Harry's daughter sent him a text message an hour ago with the instructions on how to heat up the casserole she'd left for him in the refrigerator. For some reason, she felt the need to remind him of the basic things in life. Simple things that he always knew and could do without thinking were always texted to him as if he were some sort of idiot unable to think about how to heat up a plate of tuna noodle casserole without killing himself. Most of the people in his life had started to treat him as if he were a child. Marion had warned him this would happen. She knew as she stared at him through milky eyes that friends and family would soon see her beloved Harry as an fool unable to cope with life without her. She told him how they'd come around and fuss over him like a child and eventually, he'd start to feel like one if he didn't get on with life and start living. Marion had always been frank. It was one of the traits he loved the most about her. When he kissed her the first time outside of The Remarkable Bookshop when she was 16, she'd told him his breath had better be not taste of cigarettes or booze or she'd never kiss him. In the 57 years of touching his lips to hers, he never did.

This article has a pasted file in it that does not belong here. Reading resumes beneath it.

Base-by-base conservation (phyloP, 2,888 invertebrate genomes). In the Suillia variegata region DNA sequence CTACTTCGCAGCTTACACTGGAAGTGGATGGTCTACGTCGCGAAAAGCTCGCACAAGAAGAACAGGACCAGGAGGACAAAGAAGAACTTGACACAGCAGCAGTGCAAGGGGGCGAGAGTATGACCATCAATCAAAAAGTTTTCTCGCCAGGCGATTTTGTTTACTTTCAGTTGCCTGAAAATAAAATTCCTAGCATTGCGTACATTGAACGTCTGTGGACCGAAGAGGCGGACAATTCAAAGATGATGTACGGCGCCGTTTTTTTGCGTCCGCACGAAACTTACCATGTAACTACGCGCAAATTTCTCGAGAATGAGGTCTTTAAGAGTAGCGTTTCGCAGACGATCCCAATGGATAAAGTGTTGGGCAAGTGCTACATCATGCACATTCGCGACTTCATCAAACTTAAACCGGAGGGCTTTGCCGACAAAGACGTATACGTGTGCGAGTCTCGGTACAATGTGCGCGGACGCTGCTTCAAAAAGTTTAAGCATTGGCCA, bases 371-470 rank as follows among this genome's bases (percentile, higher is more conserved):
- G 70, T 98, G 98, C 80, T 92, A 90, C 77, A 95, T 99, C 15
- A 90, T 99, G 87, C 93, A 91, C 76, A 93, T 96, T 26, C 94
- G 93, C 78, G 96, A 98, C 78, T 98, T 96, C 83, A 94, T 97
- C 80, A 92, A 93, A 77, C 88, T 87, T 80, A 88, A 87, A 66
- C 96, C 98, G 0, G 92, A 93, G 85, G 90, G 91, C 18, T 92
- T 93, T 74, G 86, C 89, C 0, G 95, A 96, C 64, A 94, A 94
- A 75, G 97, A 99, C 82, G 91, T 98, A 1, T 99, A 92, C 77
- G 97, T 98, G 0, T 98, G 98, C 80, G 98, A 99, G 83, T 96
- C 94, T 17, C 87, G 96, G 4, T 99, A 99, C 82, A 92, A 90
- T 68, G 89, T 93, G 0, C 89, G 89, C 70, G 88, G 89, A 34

That kiss had been it for him. Her lips were pillowy soft and taste of Chapstick. She'd been a sophomore when he was a senior at Staples and he'd never noticed her until she started sharing a slice of pizza with her sister, Josephine. They'd come in with their gang of girls. Her hair was always shinier than the other girls. He'd wipe the flour from his hands and smile as he watched her sip her Coke, her laughter mixing with the yeasty smell of Westport Pizzeria. It made him feel warm inside. Years later, when she'd bake rolls for Easter Sunday or make a Saturday night pizza for the kids from scratch, Harry would nuzzle his face into her neck and remember the girl he kissed on Main Street. Kate sent another text. This time, it was a silly cat video. One of hundreds she'd sent over the past few months. He'd made the mistake of laughing at one once and now it was nonstop videos. Marion had wanted the girls to have a pet, but Harry had insisted on keeping their furniture and home free of animal hair and smells. Now, he thought of getting a little dog. Marion had suggested it shortly after the cancer had started to push at her memories and make her cry with regret at not insisting on having a dog.
"A dog will do you good. Give you something to do besides perfect your pesto recipe."
She loved his pesto and his cooking. His mother had taught him how to cook while her mother had taught her how to order out. The casserole in the refrigerator had been a family recipe he'd taught Kate when she was first starting to cook, now she was telling him how to warm it up.
Harry missed Marion. The softness of her voice and the warmness of her words. He missed the way she smiled when he walked in the room and held his hand during the middle of the night when knew he was having a bad dream. The days would stretch to years of nothing without her. The rooms of their home were a comfy sweater that he wrapped himself in as he walked around touching the walls and knickknacks she'd purchased on their travels. HE wanted to taste her cherry Chapstick again, hear her giggle when he pinched her butt like they were newlyweds.